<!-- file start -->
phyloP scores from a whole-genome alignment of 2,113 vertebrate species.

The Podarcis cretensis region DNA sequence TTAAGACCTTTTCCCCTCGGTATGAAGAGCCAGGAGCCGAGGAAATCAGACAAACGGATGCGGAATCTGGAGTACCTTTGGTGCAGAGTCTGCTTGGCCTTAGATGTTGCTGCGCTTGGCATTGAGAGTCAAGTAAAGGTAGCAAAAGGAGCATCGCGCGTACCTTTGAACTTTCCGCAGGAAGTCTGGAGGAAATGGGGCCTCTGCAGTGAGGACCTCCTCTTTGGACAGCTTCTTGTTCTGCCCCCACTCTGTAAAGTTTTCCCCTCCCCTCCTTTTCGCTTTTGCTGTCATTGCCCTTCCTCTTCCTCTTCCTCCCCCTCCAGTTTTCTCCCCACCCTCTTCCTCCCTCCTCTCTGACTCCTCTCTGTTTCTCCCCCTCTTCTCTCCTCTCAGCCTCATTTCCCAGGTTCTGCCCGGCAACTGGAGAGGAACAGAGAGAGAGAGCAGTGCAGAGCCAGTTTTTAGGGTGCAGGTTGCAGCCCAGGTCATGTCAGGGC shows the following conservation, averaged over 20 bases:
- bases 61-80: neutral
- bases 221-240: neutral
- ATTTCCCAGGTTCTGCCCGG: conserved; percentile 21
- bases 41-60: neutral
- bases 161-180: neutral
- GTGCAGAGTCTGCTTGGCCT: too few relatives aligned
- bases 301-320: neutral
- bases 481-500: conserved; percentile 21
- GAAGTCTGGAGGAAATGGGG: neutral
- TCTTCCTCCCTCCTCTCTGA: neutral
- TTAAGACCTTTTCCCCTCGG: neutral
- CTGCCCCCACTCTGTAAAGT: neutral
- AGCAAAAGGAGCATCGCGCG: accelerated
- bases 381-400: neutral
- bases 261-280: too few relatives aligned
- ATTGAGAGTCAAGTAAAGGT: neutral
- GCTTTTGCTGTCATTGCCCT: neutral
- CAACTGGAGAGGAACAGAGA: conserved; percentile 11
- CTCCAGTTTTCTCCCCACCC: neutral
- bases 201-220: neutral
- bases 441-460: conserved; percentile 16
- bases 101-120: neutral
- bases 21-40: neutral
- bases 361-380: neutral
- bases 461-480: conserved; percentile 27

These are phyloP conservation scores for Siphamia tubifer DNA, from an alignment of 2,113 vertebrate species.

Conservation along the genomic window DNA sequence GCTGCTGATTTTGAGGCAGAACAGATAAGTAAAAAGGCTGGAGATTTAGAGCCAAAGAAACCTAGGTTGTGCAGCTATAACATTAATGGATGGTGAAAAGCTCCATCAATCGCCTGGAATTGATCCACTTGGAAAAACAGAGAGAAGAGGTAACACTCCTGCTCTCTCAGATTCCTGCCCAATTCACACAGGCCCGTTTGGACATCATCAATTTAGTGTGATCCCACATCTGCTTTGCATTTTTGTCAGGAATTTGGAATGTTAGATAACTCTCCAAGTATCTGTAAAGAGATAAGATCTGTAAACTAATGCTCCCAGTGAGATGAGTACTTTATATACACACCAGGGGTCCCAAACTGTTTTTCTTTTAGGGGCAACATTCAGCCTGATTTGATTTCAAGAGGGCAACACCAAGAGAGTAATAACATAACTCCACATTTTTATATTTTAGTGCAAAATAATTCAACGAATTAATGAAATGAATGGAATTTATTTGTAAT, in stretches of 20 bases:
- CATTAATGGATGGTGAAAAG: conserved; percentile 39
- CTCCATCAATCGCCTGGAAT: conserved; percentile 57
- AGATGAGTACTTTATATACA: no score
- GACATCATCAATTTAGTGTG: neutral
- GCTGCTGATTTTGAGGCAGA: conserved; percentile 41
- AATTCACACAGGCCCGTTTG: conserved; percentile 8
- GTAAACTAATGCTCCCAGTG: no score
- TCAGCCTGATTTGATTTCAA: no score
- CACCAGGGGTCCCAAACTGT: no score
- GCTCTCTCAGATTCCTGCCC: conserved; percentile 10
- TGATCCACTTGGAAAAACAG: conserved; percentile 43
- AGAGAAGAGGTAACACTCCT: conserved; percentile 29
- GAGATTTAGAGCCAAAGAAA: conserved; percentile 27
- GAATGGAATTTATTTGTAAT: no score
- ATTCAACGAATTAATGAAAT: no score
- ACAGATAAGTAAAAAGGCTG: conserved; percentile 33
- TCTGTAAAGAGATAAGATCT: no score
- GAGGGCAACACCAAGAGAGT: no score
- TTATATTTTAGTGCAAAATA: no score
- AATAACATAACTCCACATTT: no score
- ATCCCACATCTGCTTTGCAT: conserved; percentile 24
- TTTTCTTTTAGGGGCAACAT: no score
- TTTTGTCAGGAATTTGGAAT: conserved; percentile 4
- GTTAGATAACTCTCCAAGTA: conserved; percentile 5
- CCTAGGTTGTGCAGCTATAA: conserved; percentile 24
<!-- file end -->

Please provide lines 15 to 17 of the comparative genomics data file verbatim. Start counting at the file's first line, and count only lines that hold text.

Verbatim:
- AGCAAAAGGAGCATCGCGCG: accelerated
- bases 381-400: neutral
- bases 261-280: too few relatives aligned